Major Arthur Hurst
Medical diseases of war
1940, 2nd ed.

Soon after the beginning of WWI, military doctors noticed that soldiers started to show neurological symptoms like dizziness, tremor, tinnitus, amnesia, weakness and headache. In most of these cases, there was no obvious physical injury. This condition became known as ‘shellshock’ or ‘war neurosis’. Some doctors believed it was caused by hidden brain injuries or carbon monoxide poisoning, while others accused the affected soldiers of malingering.

The patient pictured here is described as suffering from severe hyperadrenalism and hyperthyroidism ‘resulting from prolonged terror’.

The first edition of this book came out in 1917. The book is a record of Major Hurst’s own experiences dealing with shell-shocked soldiers in WWI. He described his observations:

“The largest proportion of functional nervous disorders are due to the effects produced by high-explosive shells, whilst others result from the long continued physical and mental strain caused by active service; a single experience of exceptional horror is often sufficient, such as seeing a friend killed whilst talking to him, or being in a trench subjected to the prolonged and continuous shelling. A horrible sight may be completely obliterated from the memory only to return in dreams, or it might be voluntarily repressed by the patient, who is unwilling to talk about it and becomes emotional when he does so.”

Prof Norman Fenton
Shell shock and its aftermath

It soon became obvious that special hospitals are needed to cope with the high number of affected soldiers. Military doctors with experience in treating war neurosis recognised the value of occupation therapy:

‘Second in importance only to the general psychological control of the situation in functional nervous diseases is the restoration of the lost impaired functions by re-education. None of the methods available are so valuable in the war neuroses as those in which useful occupation is employed as the means of training.’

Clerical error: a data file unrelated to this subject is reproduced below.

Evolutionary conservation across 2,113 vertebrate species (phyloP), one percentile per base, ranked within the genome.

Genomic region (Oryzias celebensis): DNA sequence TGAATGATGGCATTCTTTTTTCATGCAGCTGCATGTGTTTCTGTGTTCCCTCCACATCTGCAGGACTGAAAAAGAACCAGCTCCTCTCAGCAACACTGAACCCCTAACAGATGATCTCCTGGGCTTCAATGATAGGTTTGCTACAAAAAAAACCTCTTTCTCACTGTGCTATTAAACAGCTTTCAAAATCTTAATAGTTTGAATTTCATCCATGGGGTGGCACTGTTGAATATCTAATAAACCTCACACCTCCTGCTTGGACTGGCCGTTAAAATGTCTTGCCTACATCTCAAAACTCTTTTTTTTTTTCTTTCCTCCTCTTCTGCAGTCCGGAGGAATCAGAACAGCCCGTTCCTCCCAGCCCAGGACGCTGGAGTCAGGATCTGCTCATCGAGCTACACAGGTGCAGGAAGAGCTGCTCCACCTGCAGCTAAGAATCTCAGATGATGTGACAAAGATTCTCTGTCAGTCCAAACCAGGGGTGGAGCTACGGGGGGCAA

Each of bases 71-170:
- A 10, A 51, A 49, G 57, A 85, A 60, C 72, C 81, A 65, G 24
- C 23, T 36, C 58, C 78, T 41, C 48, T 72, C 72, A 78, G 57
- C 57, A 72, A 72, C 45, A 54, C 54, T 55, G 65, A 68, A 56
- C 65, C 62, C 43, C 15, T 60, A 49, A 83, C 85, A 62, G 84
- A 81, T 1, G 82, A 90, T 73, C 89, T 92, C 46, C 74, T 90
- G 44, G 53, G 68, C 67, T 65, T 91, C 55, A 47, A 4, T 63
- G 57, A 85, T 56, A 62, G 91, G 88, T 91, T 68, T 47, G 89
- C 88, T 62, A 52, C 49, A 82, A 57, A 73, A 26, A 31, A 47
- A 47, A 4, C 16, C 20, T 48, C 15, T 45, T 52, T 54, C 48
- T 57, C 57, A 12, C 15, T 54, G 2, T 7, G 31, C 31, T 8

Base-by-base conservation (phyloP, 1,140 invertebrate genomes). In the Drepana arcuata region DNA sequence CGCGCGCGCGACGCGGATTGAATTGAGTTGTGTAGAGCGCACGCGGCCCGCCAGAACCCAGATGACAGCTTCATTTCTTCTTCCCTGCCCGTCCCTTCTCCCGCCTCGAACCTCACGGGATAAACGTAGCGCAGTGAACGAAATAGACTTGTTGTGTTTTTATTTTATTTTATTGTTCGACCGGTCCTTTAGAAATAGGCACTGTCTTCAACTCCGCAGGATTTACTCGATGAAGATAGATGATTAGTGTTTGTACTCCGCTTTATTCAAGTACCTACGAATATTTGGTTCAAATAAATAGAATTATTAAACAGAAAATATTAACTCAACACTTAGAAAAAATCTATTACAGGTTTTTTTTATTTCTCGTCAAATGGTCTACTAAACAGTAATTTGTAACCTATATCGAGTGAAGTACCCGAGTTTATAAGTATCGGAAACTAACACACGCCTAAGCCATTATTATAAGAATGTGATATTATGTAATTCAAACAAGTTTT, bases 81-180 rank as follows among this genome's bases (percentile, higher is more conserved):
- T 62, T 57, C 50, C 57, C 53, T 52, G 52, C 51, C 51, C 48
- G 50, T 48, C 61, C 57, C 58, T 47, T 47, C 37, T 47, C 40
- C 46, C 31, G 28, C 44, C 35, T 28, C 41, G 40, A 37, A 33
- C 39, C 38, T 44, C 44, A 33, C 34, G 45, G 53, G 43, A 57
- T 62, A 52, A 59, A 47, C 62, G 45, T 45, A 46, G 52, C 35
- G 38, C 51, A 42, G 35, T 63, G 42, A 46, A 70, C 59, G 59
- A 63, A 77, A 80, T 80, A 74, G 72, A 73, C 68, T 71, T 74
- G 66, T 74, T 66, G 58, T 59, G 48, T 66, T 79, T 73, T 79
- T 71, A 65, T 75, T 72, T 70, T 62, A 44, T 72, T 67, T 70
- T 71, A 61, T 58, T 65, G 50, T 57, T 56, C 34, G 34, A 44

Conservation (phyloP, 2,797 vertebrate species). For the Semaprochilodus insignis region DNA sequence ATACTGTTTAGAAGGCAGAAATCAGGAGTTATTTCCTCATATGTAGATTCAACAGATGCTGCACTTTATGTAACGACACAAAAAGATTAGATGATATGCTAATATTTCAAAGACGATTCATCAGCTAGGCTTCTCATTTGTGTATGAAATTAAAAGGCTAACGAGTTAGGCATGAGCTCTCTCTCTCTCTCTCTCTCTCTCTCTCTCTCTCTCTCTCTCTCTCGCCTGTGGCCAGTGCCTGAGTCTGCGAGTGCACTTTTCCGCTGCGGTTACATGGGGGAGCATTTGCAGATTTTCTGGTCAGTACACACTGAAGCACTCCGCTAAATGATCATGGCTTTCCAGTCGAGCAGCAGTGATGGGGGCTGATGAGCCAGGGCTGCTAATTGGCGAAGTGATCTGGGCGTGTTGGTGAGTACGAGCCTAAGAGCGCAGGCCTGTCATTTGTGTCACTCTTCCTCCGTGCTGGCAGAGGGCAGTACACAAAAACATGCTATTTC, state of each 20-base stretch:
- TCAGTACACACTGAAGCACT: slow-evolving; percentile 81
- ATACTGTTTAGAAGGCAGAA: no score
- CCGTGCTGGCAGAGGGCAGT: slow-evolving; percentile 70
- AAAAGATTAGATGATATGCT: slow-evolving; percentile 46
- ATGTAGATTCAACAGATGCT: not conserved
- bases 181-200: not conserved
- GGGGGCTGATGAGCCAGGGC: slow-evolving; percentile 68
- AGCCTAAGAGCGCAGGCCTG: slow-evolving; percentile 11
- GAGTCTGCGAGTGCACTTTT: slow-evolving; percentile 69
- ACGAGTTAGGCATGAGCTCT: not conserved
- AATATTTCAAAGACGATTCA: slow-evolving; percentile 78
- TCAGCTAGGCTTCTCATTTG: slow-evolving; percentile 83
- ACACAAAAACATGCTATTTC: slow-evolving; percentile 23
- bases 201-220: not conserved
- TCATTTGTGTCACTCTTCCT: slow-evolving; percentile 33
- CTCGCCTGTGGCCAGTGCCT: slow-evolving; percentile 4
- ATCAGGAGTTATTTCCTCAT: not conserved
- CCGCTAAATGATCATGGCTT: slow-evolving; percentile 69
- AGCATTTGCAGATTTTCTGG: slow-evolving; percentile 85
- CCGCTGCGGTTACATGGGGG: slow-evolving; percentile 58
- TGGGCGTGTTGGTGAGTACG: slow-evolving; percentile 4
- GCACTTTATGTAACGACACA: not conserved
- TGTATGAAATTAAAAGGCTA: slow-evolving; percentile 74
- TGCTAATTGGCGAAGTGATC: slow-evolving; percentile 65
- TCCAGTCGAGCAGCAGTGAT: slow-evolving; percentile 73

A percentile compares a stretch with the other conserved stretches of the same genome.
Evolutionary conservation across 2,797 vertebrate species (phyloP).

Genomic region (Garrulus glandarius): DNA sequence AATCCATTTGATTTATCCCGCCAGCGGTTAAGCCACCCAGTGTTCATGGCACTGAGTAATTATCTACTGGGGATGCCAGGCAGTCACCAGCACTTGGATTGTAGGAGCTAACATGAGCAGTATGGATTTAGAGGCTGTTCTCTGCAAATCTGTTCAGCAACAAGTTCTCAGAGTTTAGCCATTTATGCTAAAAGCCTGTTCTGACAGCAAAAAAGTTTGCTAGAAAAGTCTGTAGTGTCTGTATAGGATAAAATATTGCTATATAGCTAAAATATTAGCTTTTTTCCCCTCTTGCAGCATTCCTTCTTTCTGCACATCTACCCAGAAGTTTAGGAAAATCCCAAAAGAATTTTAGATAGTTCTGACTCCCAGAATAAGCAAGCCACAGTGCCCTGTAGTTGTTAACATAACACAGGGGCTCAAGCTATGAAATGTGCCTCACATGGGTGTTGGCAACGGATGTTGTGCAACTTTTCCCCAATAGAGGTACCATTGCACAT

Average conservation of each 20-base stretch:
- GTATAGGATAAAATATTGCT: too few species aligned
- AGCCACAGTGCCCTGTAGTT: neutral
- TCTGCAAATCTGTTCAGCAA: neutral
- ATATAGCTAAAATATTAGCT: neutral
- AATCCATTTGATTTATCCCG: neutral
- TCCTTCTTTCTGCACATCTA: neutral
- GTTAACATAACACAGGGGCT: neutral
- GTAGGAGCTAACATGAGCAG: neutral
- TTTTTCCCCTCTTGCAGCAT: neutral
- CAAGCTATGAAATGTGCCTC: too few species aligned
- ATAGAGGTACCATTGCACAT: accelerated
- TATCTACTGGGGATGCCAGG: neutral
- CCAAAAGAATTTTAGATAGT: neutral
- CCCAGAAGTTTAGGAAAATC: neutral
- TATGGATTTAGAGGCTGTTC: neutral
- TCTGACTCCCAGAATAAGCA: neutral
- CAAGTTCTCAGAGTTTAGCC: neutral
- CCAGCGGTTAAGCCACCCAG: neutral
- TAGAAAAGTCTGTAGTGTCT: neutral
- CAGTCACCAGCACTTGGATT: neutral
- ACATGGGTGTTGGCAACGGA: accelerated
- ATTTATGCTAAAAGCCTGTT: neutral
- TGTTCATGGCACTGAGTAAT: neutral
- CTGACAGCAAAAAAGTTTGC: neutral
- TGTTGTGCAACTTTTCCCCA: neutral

The image shows a patient weaving as part of his rehabilitation.

Hysteria or pithiatism in the neurology of war

This is a 1918 military medical manual showing numerous cases of functional nervous diseases. The treatments included massage, rest, dietary regimes and electrical treatment.  Psychotherapy and ‘talking cures’ were also increasingly used.  In WWII, from 1942, Exhaustion Centres were set up, in addition to policies such as limiting the amount of time soldiers spent in combat. Drugs like insulin, antidepressants and tranquillisers were also used.

The term ‘shellshock’ was banned as a medical term by 1917. It was not accurate enough as many cases of war neurosis developed in soldiers who were not directly exposed to shelling. It was also feared that too many soldiers would use it as an excuse to get out of trenches.

The meaning of shellshock in today’s everyday use is ‘suffering the effects of a disturbing emotional experience and feeling unusually high levels of emotional and physical fatigue.’

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